It seems like we’re dropping like flies these days, but a longtime fishing, hunting and outdoors writer based in Spokane has landed a prestigious national award.
Rich Landers of the Spokesman-Review is the Outdoor Writers Association of America’s 2017 Jade of the Chief award winner.
It’s the organization’s highest conservation honor and “represents an affirmation of OWAA adherence to, and support of, the principles of conservation.”
Landers, who has been with the newspaper literally since I was in kindergarten, is the 52nd winner, and in a story posted to the Spokesman-Review his efforts were lauded by OWAA president Brett Perryman:
“Rich Landers has been giving sportsmen and women in the West, and across the nation, a strong voice for decades. Rich is well respected among his OWAA colleagues and this award is well deserved.”
Two of the last three Jade winners are now from the Northwest, and the other, Oregon’s Pat Wray, also applauded Landers:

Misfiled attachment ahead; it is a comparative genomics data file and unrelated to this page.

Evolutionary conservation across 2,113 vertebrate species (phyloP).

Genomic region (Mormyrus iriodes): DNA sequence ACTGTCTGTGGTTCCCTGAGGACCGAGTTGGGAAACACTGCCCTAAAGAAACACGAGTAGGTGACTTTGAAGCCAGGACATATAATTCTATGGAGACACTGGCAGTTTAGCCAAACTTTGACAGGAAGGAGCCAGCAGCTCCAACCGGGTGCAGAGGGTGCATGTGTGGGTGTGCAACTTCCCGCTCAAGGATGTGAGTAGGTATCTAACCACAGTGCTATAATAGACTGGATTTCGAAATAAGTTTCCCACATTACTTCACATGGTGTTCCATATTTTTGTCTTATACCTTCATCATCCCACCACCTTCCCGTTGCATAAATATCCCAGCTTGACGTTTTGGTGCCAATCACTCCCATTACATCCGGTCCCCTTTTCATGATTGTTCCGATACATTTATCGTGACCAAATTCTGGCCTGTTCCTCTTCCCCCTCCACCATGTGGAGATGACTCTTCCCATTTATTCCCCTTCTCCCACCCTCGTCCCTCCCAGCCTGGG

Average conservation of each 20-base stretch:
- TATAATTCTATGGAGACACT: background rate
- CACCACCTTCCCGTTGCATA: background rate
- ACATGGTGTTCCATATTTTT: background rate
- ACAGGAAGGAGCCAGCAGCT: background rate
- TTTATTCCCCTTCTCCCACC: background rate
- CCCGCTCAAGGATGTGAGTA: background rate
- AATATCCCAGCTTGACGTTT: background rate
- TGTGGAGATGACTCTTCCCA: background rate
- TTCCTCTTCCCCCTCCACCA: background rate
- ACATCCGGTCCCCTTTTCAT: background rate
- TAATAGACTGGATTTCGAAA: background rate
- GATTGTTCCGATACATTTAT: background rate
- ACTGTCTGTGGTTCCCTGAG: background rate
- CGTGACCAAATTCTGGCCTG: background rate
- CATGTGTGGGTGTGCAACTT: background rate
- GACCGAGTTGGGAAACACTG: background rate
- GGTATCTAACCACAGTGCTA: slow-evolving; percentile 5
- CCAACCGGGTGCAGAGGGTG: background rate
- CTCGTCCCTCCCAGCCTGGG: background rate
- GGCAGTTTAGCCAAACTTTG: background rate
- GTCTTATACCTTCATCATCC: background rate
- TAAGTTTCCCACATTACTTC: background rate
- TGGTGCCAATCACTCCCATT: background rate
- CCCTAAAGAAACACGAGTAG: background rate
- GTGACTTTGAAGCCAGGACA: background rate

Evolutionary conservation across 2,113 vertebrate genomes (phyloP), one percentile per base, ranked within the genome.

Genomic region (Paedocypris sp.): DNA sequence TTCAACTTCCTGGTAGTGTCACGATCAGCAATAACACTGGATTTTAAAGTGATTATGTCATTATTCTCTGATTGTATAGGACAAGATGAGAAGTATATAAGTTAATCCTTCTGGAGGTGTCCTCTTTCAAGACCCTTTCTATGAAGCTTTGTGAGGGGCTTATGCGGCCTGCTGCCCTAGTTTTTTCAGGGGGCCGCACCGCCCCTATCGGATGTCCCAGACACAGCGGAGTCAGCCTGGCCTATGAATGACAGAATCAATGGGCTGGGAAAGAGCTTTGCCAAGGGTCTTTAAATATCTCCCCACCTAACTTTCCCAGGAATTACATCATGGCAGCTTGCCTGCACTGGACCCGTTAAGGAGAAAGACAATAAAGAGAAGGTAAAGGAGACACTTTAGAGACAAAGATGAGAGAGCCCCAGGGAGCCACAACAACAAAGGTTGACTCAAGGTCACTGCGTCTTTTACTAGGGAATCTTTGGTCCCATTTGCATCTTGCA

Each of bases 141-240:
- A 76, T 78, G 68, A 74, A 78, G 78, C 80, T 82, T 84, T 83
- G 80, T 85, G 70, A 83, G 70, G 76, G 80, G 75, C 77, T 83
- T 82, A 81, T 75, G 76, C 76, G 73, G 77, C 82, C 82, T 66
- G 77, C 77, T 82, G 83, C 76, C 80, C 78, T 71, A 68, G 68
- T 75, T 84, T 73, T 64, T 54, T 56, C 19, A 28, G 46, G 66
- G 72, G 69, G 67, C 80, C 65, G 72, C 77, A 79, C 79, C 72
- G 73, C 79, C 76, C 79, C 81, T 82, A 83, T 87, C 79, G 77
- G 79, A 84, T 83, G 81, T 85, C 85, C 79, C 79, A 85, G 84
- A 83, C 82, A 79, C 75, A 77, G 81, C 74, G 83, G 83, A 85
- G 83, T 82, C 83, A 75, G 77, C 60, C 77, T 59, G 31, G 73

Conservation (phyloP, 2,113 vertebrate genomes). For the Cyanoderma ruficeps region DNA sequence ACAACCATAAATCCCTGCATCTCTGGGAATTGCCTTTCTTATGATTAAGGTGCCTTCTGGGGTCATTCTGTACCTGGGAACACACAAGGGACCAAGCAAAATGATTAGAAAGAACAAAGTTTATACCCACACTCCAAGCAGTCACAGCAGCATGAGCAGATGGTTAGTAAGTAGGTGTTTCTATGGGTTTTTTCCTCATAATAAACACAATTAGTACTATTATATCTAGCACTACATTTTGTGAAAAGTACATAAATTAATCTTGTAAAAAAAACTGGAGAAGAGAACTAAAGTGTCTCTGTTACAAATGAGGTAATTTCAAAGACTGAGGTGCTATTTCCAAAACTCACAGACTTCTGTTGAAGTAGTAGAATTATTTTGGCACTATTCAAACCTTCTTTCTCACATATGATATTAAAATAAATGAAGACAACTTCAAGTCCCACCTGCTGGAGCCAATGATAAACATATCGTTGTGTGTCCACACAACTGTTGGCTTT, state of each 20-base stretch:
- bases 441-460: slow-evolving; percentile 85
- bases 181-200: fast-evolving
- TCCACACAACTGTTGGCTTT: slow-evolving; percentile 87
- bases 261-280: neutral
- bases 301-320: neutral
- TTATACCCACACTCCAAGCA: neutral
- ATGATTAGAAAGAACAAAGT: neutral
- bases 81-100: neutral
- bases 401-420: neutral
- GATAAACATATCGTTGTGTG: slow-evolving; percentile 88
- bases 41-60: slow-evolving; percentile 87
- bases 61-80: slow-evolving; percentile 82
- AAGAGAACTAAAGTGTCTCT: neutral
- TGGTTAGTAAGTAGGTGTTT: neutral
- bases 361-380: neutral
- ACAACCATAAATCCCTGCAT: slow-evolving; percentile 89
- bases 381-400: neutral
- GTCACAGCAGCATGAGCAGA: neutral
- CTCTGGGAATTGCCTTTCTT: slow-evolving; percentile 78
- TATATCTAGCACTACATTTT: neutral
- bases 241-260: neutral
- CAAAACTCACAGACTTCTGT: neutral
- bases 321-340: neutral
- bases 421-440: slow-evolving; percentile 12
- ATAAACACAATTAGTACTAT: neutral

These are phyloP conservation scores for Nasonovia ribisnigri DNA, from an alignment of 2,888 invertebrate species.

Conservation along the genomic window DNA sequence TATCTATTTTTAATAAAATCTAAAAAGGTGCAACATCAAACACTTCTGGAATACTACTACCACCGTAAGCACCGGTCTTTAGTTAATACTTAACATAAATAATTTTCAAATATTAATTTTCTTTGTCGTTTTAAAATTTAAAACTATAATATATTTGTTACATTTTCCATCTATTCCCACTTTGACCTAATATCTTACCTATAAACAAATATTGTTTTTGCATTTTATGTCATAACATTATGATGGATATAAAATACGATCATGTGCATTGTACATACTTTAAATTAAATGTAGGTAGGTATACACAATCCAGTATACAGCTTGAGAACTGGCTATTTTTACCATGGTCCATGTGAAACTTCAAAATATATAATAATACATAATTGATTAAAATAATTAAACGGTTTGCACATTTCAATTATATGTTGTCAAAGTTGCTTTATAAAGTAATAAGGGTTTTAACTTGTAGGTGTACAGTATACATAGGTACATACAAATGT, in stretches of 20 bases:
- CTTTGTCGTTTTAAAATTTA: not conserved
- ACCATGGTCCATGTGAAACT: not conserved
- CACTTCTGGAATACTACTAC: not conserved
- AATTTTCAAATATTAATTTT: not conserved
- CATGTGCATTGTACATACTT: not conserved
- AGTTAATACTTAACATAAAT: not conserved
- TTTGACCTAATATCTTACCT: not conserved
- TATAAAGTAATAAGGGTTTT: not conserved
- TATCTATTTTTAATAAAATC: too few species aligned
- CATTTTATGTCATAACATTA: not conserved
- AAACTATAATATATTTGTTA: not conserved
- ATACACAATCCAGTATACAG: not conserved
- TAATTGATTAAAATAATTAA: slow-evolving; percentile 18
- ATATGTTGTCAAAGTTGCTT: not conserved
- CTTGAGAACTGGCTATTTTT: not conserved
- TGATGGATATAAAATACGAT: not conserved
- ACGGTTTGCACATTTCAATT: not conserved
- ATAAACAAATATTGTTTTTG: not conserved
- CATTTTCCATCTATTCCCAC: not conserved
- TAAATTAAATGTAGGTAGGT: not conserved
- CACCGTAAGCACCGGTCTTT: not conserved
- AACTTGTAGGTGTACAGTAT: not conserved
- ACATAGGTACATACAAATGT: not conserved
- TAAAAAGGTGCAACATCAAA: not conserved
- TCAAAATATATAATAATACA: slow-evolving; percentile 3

“Our newest chief is not afraid to take a stand when necessary. His courageous work on behalf of our natural resources and the environment have earned him the respect of all who have read his articles and columns as well as multiple awards. He has been recognized as the Conservation Writer of the Year by both the Idaho Conservation League and the Washington Environmental Council.
“Our newest chief doesn’t just sit behind a computer. He covers ground…and writes about it. He’s written four books on paddling and hiking in the northwest. He is a serious fisherman and to his everlasting credit, a dedicated chukar hunter. He’s joined me a few times in hunts along the Snake River of eastern Oregon and it’s always a pleasure to try and stay close enough to keep him in sight as he scurries over the breaks.”
Indeed, even as we see losses among the Northwest outdoor mafia — Mark Yuasa leaving the Seattle Times after the paper decided to discontinue his fishing column, Allen Thomas, who is retiring from The Columbian, Doug Huddle, who saw the Bellingham Herald end fishing and hunting coverage — I don’t expect Landers will slow down anytime soon, and that’s a good thing for the protection of the lands and wildlife of the Northwest and opportunities to fish and hunt we so cherish.
Hat tip from the 206.